I am so excited to introduce Coggle as a Mind-mapping & Brainstorming tool at this year’s Northwest 5 Consortium Workshop! Coggle is an excellent cloud-based tool that allows students to “produce beautiful notes, quickly and easily.” Coggle allows students to share their work with peers and faculty to work collaboratively to improve ideas. Whether to take notes, organize ideas for an upcoming project, or brainstorm new ideas, Coggle could work for you this semester!
I have used Coggle extensively while in graduate school to summarize my learning from individual units, to collaborate with peers on group projects, and to share my thoughts on various topics. Below is a Coggle I created from a previous course:
Coggle shares several examples, including the Coggle below which outlines notes for Cell Chemistry using both words and images:
One of the biggest benefits of using Coggle over other mind-mapping and brainstorming tools is being able to share and collaborate on Coggles in real time. Coggle has a share feature that allows Coggles to be edited by peers, evening allowing editors to chat in real-time. Coggles can also be downloaded and shared as images and PDFs.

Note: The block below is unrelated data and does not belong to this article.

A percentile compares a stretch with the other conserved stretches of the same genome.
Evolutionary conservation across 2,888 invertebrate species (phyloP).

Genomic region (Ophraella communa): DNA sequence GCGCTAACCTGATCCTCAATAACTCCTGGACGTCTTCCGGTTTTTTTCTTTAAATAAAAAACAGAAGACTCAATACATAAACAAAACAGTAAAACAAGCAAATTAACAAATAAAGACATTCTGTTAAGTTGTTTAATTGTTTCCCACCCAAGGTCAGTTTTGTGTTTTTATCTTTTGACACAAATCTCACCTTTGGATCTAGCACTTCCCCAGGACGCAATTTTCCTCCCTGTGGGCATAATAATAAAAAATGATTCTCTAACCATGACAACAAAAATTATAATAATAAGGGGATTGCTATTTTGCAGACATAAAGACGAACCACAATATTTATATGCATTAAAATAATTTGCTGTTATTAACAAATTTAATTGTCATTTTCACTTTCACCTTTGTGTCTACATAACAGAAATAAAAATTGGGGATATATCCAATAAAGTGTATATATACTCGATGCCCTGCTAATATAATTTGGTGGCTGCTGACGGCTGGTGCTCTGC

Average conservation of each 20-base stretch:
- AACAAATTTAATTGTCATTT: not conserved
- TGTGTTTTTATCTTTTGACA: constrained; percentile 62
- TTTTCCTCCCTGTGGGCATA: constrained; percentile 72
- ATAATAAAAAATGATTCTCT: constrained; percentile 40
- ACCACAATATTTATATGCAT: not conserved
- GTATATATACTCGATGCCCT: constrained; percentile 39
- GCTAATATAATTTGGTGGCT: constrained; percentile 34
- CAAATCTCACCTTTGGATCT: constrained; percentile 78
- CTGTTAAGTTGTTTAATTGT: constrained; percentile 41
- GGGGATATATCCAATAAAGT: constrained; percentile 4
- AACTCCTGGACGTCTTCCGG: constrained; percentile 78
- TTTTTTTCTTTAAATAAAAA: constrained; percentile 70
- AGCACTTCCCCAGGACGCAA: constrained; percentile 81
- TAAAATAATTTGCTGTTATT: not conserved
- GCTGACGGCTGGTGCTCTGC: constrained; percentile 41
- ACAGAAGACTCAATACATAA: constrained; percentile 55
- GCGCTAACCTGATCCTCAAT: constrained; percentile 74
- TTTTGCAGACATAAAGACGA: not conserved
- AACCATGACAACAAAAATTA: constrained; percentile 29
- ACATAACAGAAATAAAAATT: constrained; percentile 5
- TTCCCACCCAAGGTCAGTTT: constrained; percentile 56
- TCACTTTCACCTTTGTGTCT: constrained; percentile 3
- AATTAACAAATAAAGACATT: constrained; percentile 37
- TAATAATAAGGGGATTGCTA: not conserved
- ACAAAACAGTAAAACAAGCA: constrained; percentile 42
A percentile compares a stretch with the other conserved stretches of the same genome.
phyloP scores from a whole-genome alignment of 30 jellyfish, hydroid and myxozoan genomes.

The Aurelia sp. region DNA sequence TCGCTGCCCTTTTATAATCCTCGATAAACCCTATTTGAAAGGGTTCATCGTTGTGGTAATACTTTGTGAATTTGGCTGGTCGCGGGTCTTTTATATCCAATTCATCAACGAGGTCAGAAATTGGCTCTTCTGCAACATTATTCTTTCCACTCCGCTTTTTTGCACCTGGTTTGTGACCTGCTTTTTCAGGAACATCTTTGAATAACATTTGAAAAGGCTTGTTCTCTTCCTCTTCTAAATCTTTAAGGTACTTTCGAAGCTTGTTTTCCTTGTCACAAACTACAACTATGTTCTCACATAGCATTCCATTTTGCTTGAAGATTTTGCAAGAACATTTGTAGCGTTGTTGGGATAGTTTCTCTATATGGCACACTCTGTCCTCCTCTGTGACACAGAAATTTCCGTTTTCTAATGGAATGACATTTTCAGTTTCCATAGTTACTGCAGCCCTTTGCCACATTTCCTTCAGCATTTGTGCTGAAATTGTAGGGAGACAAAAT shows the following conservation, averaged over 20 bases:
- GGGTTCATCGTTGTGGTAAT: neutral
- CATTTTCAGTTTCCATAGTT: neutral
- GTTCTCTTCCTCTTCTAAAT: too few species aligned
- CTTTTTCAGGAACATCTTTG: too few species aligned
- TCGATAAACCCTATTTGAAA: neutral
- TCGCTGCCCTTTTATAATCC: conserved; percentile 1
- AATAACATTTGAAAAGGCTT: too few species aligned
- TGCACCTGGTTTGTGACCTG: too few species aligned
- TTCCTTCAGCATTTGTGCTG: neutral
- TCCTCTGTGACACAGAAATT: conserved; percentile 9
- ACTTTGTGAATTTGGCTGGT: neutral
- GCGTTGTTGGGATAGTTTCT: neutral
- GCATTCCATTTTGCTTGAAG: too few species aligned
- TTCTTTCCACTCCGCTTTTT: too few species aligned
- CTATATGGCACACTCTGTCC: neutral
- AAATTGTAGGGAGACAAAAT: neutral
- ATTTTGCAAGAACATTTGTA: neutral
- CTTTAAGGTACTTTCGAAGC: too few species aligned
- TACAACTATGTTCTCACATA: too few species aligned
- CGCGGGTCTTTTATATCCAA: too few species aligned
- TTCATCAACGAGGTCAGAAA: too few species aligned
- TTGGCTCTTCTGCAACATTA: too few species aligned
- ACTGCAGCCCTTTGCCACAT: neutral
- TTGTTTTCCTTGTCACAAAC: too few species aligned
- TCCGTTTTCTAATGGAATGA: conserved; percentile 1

As with any third-party cloud based tools, there are FERPA considerations for asking students to use and create a Coggle account. Educational Technology suggests including the following information in your syllabus to ensure that all necessary information is shared and students have the opportunity to decline the create of an account (rare, but optional).
This course incorporates various online software and other technologies. Some technologies require you to either create an account on an external site or develop assignment content using them. The content, as well as your name/username or other personally identifying information may be publicly available as a result. While the purpose of these assignments is to engage with technology as a means for representing the content we are covering in class, please see me for an alternative activity if you object to potentially sharing your account, name or other content you create in these technologies.
There are several account options that offer different features for students, however I have personally used the free account for a couple of years and can highly recommend its capabilities for academic purposes.
Additional support and how-to guides are available on Coggle’s cleverly named blog, Bloggle. While it can take a few tries to get a hang of Coggle’s many features, especially the keyboard shortcuts, Coggle does grow to become extremely easy to use for a variety of purposes. Interested in using Coggle in your classroom? Contact your Educational Technologist for more information!